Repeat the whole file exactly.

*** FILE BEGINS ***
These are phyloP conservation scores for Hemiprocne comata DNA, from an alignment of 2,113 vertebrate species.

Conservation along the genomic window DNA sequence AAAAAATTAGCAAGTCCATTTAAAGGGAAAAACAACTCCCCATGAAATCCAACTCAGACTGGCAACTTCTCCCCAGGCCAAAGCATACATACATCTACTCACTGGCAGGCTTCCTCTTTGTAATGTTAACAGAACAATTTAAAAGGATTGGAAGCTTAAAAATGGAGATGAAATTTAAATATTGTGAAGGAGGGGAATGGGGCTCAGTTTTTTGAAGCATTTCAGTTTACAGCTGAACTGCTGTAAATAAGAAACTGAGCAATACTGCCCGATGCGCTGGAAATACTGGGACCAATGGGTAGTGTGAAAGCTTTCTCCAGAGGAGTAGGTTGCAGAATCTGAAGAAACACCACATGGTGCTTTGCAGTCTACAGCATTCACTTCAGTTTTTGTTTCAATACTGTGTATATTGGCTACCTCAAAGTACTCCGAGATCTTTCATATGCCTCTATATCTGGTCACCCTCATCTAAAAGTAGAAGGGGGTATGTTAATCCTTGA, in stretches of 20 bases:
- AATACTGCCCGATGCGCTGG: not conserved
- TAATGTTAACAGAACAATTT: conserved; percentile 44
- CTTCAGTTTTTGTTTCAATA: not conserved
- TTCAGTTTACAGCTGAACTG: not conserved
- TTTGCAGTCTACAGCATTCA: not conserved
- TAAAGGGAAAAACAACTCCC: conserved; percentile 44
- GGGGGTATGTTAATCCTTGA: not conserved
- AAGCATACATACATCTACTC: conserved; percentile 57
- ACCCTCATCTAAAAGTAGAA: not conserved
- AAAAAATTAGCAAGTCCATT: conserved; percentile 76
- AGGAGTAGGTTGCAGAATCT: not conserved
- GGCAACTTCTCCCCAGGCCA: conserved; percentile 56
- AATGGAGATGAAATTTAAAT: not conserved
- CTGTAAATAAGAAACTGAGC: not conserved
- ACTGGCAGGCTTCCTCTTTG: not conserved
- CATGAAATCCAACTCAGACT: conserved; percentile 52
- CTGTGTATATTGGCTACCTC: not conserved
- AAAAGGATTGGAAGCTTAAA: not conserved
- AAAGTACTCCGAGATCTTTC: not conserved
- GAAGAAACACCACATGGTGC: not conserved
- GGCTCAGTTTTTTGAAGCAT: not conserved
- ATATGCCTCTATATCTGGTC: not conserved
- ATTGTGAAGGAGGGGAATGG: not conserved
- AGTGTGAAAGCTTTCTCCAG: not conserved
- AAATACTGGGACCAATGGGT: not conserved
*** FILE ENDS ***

These are phyloP conservation scores for Hemiprocne comata DNA, from an alignment of 2,113 vertebrate species.

Conservation along the genomic window DNA sequence AAAAAATTAGCAAGTCCATTTAAAGGGAAAAACAACTCCCCATGAAATCCAACTCAGACTGGCAACTTCTCCCCAGGCCAAAGCATACATACATCTACTCACTGGCAGGCTTCCTCTTTGTAATGTTAACAGAACAATTTAAAAGGATTGGAAGCTTAAAAATGGAGATGAAATTTAAATATTGTGAAGGAGGGGAATGGGGCTCAGTTTTTTGAAGCATTTCAGTTTACAGCTGAACTGCTGTAAATAAGAAACTGAGCAATACTGCCCGATGCGCTGGAAATACTGGGACCAATGGGTAGTGTGAAAGCTTTCTCCAGAGGAGTAGGTTGCAGAATCTGAAGAAACACCACATGGTGCTTTGCAGTCTACAGCATTCACTTCAGTTTTTGTTTCAATACTGTGTATATTGGCTACCTCAAAGTACTCCGAGATCTTTCATATGCCTCTATATCTGGTCACCCTCATCTAAAAGTAGAAGGGGGTATGTTAATCCTTGA, in stretches of 20 bases:
- AATACTGCCCGATGCGCTGG: not conserved
- TAATGTTAACAGAACAATTT: conserved; percentile 44
- CTTCAGTTTTTGTTTCAATA: not conserved
- TTCAGTTTACAGCTGAACTG: not conserved
- TTTGCAGTCTACAGCATTCA: not conserved
- TAAAGGGAAAAACAACTCCC: conserved; percentile 44
- GGGGGTATGTTAATCCTTGA: not conserved
- AAGCATACATACATCTACTC: conserved; percentile 57
- ACCCTCATCTAAAAGTAGAA: not conserved
- AAAAAATTAGCAAGTCCATT: conserved; percentile 76
- AGGAGTAGGTTGCAGAATCT: not conserved
- GGCAACTTCTCCCCAGGCCA: conserved; percentile 56
- AATGGAGATGAAATTTAAAT: not conserved
- CTGTAAATAAGAAACTGAGC: not conserved
- ACTGGCAGGCTTCCTCTTTG: not conserved
- CATGAAATCCAACTCAGACT: conserved; percentile 52
- CTGTGTATATTGGCTACCTC: not conserved
- AAAAGGATTGGAAGCTTAAA: not conserved
- AAAGTACTCCGAGATCTTTC: not conserved
- GAAGAAACACCACATGGTGC: not conserved
- GGCTCAGTTTTTTGAAGCAT: not conserved
- ATATGCCTCTATATCTGGTC: not conserved
- ATTGTGAAGGAGGGGAATGG: not conserved
- AGTGTGAAAGCTTTCTCCAG: not conserved
- AAATACTGGGACCAATGGGT: not conserved